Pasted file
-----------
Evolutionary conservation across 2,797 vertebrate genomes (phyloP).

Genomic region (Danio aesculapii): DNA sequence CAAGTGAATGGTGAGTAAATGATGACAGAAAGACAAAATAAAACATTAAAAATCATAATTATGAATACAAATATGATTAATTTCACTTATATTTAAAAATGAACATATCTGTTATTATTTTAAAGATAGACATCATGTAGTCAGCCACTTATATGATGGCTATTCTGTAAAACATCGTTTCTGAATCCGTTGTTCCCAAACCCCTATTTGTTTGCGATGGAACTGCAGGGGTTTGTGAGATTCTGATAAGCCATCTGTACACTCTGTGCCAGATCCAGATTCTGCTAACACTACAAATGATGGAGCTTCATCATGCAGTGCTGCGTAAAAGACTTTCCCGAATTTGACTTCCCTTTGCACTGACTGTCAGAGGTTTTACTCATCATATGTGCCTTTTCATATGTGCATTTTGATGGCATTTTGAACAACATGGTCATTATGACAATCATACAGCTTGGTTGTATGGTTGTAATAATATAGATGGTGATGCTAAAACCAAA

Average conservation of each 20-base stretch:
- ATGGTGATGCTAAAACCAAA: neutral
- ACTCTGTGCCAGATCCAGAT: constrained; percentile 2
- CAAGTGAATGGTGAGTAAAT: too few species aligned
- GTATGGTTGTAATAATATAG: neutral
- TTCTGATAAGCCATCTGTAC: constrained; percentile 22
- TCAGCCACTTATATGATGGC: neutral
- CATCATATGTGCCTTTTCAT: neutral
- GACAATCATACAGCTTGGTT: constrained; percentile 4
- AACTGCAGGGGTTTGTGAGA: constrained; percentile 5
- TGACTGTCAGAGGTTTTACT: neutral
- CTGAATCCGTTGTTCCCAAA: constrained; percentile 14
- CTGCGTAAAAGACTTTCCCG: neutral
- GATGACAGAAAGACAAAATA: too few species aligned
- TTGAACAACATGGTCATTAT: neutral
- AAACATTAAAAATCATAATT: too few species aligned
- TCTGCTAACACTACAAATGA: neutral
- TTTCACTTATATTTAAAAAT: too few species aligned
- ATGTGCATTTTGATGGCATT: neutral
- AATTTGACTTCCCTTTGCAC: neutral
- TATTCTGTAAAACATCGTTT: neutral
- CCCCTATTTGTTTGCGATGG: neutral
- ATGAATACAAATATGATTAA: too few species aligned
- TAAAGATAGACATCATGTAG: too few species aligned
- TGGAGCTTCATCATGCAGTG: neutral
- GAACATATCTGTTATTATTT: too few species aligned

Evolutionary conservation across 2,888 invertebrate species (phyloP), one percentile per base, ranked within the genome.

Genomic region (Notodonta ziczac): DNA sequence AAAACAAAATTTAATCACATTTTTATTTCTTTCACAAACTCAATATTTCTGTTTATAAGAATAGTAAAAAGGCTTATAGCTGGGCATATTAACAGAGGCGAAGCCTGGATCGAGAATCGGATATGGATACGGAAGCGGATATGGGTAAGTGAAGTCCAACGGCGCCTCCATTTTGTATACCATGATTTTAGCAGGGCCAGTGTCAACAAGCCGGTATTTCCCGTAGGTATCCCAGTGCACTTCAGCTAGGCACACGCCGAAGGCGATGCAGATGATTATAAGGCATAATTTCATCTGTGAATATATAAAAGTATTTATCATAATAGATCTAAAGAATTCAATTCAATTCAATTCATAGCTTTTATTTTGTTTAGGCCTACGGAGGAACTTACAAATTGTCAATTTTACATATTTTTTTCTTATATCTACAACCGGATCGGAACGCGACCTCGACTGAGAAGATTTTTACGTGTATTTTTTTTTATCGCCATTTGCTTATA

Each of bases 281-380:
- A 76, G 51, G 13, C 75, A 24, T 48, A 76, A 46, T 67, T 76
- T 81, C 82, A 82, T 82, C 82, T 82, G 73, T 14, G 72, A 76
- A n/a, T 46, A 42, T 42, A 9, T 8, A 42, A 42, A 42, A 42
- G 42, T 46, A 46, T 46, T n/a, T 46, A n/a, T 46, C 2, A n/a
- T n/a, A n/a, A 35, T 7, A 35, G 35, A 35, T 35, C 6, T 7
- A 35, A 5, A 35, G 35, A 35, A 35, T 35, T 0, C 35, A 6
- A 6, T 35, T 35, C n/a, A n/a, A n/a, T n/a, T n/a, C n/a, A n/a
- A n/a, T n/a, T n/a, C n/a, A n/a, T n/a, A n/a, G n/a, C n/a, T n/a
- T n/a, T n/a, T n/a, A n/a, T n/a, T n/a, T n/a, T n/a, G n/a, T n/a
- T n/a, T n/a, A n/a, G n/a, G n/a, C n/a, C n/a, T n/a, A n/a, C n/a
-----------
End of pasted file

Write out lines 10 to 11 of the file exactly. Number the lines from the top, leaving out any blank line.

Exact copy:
- CATCATATGTGCCTTTTCAT: neutral
- GACAATCATACAGCTTGGTT: constrained; percentile 4